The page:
Study: Delta Variant Triggers 50 Percent UK Covid-19 Surge

UMMATIMES - The rapid spread of the COVID-19 Delta variant has fueled a 50 per cent spike in infections in the UK since May. The figures are based on a large prevalence study led by Imperial College London on Thursday (17/6), after Prime Minister Boris Johnson delayed lifting COVID-19 restrictions.

The government said the data supported Johnson's decision to hold back on lifting COVID-19 restrictions in the UK until July 19. This is in light of the threat of the Delta variant that first appeared in India, and the need to vaccinate more people.

The most recent round of the REACT-1 prevalence survey, conducted between May 20 and June 7, found a prevalence of 0.15 percent compared with 0.10 percent in the last data set from late April to early May.

"The prevalence is exponentially rising, driven by younger age, and appears to be doubling every 11 days. Obviously, this is bad news," Steven Riley, professor of infectious diseases at Imperial College London, told reporters. , Thursday (17/6).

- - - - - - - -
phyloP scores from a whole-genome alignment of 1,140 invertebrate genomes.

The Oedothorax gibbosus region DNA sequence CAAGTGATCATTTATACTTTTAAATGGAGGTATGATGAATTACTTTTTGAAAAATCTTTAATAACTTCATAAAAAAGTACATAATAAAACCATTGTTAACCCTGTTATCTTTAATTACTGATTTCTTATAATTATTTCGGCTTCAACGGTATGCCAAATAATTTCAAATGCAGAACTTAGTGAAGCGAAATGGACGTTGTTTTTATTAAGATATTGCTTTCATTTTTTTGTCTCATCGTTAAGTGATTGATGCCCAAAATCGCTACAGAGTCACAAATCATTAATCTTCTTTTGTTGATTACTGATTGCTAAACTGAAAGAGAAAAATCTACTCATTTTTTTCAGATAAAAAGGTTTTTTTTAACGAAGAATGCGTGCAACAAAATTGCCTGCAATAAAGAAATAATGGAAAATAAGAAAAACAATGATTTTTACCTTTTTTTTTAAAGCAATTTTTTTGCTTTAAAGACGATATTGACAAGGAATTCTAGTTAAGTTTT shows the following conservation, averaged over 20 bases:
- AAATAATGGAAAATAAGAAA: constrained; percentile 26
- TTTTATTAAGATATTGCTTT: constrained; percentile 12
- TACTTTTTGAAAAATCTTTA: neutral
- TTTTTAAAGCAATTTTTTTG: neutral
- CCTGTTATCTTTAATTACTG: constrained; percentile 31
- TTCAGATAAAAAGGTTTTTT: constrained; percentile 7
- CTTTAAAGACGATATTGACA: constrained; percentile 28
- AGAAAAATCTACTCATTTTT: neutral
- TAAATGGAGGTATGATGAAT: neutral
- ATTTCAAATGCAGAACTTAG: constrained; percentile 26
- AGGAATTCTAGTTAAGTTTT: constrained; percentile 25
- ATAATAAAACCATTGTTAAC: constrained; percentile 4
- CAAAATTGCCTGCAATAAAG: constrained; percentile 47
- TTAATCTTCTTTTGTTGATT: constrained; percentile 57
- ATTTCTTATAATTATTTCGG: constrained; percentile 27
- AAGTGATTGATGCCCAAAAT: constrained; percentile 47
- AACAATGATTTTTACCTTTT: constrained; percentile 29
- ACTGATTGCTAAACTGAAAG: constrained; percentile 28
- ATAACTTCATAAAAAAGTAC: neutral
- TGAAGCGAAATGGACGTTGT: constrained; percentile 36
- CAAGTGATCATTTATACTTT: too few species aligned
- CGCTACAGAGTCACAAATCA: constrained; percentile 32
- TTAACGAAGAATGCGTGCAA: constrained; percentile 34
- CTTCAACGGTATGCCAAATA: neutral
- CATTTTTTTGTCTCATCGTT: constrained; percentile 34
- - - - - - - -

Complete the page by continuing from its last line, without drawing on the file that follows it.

The study is the largest prevalence survey in the UK, with 109,000 participants tested in the latest round. Riley added that the UK's high vaccination rate makes it difficult to predict how long the exponential growth will last.

He said the rapid rollout of vaccinations to younger age groups should have slowed it down. More than half of the adult population in the UK have received the full dose of the vaccine, and more than three-quarters of adults have received at least one dose of the vaccine.

Although the COVID-19 Delta variant substantially reduces the efficacy of a single dose of vaccine against mild symptoms. However, two doses still provide strong protection against severe disease, as preliminary evidence suggests.

"These findings highlight the actual context in which we took the difficult decision to delay the Step 4 roadmap out of lockdown," said Health Secretary Matt Hancock, referring to the removal of the UK's last remaining restrictions.

"We must all hold our courage a little longer as our vaccine rollout continues," he said.